Well we made it – arrived in La Coruna last night at 2215 having left Falmouth 3 days and 7 hours earlier. The conditions were almost perfect, with a NE to E F4-5 for much of the crossing which pushed us out of the bay and at speeds of between 6-10 kts for long periods of time. We had a couple of quieter days and on the approach to Spain decided to motor as the wind had come round behind us and the waves made the rolling motion bang the sails around.
We sailed out between the 2 shipping separation zones off NW France and the Isles of Scilly then continued out to 8 degrees West. The first night was uneventful except for several porpoises deciding to come and play for a while. The second night was more interesting for Rob and Paul as during their watch we crossed the Continental Shelf where a huge fleet of trawlers, enormous factory ships, all congregated. Only 1 showed up on AIS but all were well lit. Fortunately there was a large gap between them and we sailed safely through.
Dolphins came to play again the following couple of days and we even managed to catch a photo of a few, plus many more of just splashes.
A dove landed on deck one day and a pigeon another, both seemed very tired and lost but after a rest they flew on again. At dusk another evening we saw Pink Gin, a large sailing yacht sail by and she looked beautiful against the setting sun.
Our night watches meant Rob and Paul could rest before their slot of 1000-0200 and then sleep whilst Alex and I did the 0200-0600 watch. We all managed to sleep although once I thought we had hit a rough patch to find it was the dolphins playing about by the bow, where I was trying to sleep!
We kept the log every hour and plotted the course which ended up looking very smooth! Beyzano sailed beautifully, between 6-10 knots for much of the way until the wind died and we needed to motor. We expected to get to La Coruna about 0400 today but realised quite quickly than we could make it by 1000 the evening before as our speeds had exceeded expectations. We couldn’t see the coast due to mist until quite late but had enough daylight left to get to the breakwater. It was dark as we berthed in Marina Coruna and we opened the champagne to celebrate our first crossing of the feared Biscay, which was kind to us this time and the weather forecast was correct. The weatherfax information we obtained via the SSB was invaluable and the course we did with Simon last week gave us the knowledge to interpret the charts. Being without weather information when you are hundreds of miles from the nearest port is not a pleasant feeling.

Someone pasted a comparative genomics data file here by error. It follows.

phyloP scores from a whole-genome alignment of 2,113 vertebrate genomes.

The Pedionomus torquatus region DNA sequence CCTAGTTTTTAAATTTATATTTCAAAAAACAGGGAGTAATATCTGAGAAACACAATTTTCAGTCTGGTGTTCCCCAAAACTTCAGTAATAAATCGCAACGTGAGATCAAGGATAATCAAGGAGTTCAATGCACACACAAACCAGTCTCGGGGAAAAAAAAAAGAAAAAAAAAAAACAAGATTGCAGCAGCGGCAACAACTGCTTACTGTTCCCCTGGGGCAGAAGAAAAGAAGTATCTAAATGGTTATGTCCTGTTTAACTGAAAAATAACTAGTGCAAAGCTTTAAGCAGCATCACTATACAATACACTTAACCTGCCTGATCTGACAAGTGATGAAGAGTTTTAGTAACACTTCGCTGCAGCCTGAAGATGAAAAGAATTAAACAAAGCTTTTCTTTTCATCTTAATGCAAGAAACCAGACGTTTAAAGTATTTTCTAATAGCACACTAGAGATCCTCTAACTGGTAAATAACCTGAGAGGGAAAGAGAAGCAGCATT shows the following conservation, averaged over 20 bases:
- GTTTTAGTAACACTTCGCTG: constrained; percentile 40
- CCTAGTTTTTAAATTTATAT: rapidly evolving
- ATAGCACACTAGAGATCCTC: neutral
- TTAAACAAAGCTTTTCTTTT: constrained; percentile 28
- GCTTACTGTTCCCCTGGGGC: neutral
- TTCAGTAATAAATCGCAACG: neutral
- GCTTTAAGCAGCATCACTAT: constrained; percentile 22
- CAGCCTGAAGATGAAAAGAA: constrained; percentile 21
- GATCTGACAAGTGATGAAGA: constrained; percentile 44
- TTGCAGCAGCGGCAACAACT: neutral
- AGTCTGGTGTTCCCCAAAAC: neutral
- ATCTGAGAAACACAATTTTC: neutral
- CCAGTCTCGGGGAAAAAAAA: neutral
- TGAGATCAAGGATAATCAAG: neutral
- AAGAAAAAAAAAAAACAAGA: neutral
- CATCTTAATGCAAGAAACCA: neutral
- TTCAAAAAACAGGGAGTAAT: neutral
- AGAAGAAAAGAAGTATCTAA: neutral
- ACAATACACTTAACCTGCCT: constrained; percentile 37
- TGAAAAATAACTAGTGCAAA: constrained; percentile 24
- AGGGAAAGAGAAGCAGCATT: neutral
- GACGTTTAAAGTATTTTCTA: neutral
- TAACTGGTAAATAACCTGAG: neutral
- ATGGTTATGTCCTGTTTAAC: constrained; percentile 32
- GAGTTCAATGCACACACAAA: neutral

The marina opened in 2009 and has really good facilities, especially the showers! The shower heads in the female shower room on the left as you get into the basement are huge, square ones and the hand dryer is a Dyson Airblade 🙂 There are numerous large berths, with rubber fender strips attached just in case! The pontoons are solid and wide and there are many spaces. They have helpful staff who speak several languages, a card entry system for the security gates, Wi-Fi and a fuel dock plus a Tapas Bar. It cost us 88 euros for 2 nights, including water and the Wi-Fi but we were given a discount later in the week. Electricity was 2 euros per day. It is lovely and warm here already 🙂 We will head into town tomorrow, do the laundry and get the boat ready for another trip as we intend to anchor in some of the beautiful Rias along the coast as we head south.
Sadly our crew need to go back to the UK this week as Alex has an important prior engagement with Take That 🙂 We will manage to have a couple of days in a quiet anchorage so we can BBQ and chill out before they leave. They have been helpful and smelly (Alex’s comment not mine!) and smiled bravely throughout. Hopefully they will join us again on another leg somewhere.